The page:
Lilies on steroids – Cheryl Nordstedt of Valley Center this week sent me photos of lilies in her yard coming close to reaching her 5-foot-8 height. “These were just regular-sized lilies in the beginning,” Cheryl e-mailed me. “Two years ago I noted that they were getting very tall. This year they are extraordinarily tall. Other lilies a few feet away in the same bed have stayed their regular lily-size. I think someone must be slipping steroids to these.” I asked if they’d planted atop an old compost pile, but she said, “The lilies are planted on nothing but gunky old clay – and whatever I’ve done in the last few years to amend it.” Steroids it must be.
Send us your garden photos – We’d love to see photos of your garden this spring and summer (and summer officially starts Wednesday). Do you have a favorite combination of flowers in a pot, a cute fence for your vegetable garden, a new way to trellis the cucumbers? Upload your photos at www.kansas.com/upload along with a brief description of what is pictured. See photos in a gallery on Kansas.com.
Tomato fertilizing – I’ve always heard that tomatoes are to be fertilized only until the first tomatoes reach the size of walnuts. But Ward Upham of K-State says this week that the plants should be fertilized before planting and then sidedressed with nitrogen fertilizer three times during the season.
The first sidedressing should go down one to two weeks before the first tomato ripens, he says. The second should be applied two weeks after the first tomato ripens. Then plants should be fertilized one month later.
A plant that is all lush leafy growth and no tomatoes is getting too much nitrogen, however. We don’t want that.
Nitrogen-only fertilizers include nitrate of soda, urea and ammonium sulfate. Blood meal is an organic fertilizer that contains primarily, but not exclusively, nitrogen, Upham says.
You can also use instead a lawn fertilizer that is about 30 percent nitrogen (nitrogen is the first number in the set of three) and apply it at the rate of 1/3 pound (3/4 cup) per 30 feet of row, Upham says. Do not use a fertilizer that contains a weed killer or weed preventer.
Rapid onions – Onions grow and develop rapidly this time of year, Upham says. Regular watering as needed and a light fertilization will maximize growth, he says. As onions develop, it’s normal to see as much as 2/3 of the bulb out of the soil, he says. Onions are close to harvest time when the tops start to fall over. “You may wish to break over the tops that haven’t fallen to encourage drying of the neck,” Upham says. “Allow a few days to pass and then dig the onions to insure they don’t sunburn. Temporarily store them in a dry, well-ventilated area for a week or two before cutting the tops to insure the necks are completely dry. Remove the foliage (or braid the leaves) and store in a cool, dry location.”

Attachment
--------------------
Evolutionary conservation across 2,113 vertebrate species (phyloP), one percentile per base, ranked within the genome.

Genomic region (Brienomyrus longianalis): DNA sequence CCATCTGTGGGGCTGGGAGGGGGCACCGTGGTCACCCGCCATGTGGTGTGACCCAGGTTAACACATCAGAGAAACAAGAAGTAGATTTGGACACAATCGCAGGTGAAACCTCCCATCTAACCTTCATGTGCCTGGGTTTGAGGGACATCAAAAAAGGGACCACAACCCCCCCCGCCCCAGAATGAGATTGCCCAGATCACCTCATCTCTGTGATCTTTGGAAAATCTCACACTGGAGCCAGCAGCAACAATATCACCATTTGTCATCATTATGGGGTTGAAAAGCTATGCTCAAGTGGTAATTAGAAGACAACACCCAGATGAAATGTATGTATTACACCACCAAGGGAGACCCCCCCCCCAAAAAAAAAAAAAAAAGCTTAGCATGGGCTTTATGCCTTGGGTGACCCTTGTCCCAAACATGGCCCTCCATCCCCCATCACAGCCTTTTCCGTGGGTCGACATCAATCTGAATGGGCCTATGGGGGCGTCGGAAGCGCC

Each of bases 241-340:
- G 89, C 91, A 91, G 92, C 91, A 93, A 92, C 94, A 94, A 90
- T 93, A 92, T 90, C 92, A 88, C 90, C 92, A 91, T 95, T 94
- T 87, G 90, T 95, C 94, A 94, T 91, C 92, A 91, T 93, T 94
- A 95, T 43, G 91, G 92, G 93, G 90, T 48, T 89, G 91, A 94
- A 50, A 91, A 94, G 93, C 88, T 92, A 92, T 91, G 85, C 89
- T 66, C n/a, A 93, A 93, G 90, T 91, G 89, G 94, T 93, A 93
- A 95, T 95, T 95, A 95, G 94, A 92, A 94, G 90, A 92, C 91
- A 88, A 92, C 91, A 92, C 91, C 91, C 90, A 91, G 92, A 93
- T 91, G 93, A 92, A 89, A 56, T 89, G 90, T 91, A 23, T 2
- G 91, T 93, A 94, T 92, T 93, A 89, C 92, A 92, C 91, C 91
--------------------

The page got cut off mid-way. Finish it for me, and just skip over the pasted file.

Blister beetles can blister – Blister beetles not only can quickly strip vegetables, especially tomatoes, of their foliage, they can also blister people who try to pick them off, Upham says. Blister beetles can be of various sizes (usually 1/2 to 3/4 inch long) and color (such as black, gray or brown-striped), but most are recognized by their elongated, narrow, cylindrical, soft bodies with middle body part (thorax) narrower than the head or wingcovers, Upham says.
Use caution when picking them off, because these beetles contain a chemical that can cause large, watery blisters. If you want to go the route of chemically removing them, you can use cyfluthrin (PowerForce Multi-Insect Killer) or gamma- or lambda-cyhalothrin (Spectracide Triazicide, Bonide Beetle Killer, Bonide Caterpillar Killer), Upham says. Cyfluthrin requires no waiting period between application and harvest, and lambda-cyhalothrin has a five-day waiting period.
Plant – Pumpkins, sweet potatoes, tomatoes.
Get your blackberries too – Blackberries as well as blueberries are ripe for the picking at Chautauqua Hills Farm, 1 1/2 hours southeast of Wichita near Sedan, and they will be through late June. You can arrange to pick your own by online reservation, or arrange to pick them up at Food for Thought in Wichita. Do both at the website at www.chautauquahillsfarm.com.
Floral design classes – All Things Floral at Clifton Square is offering eight basic floral-design workshops this summer. The workshops will be Tuesdays and Thursdays from June 26 to July 26, at 2 p.m. or 6 p.m. The cost of each session is $25, and all sessions are required. After the first eight weeks, another workshop will be offered for those interested in becoming florists. To reserve a spot call 316-683-7673 by Friday.
Iris meeting – The Wichita Area Iris Club will meet at 7 p.m. Monday at Botanica. The program will be about iris blooms, the sale on July 28 and 29, and a schedule for the regional meeting next year. The public is invited, and the meeting is free.
Birding at Botanica – Take a one-hour walk through Botanica looking at the birds at 9 a.m. Tuesday; included in Botanica admission.
Landscape design talk – Dennis Strole of Johnson’s Legacy Landscapes will be at Botanica on Wednesday to talk about landscape design for your home. The lunchtime lecture, at 12:15, is included in Botanica admission.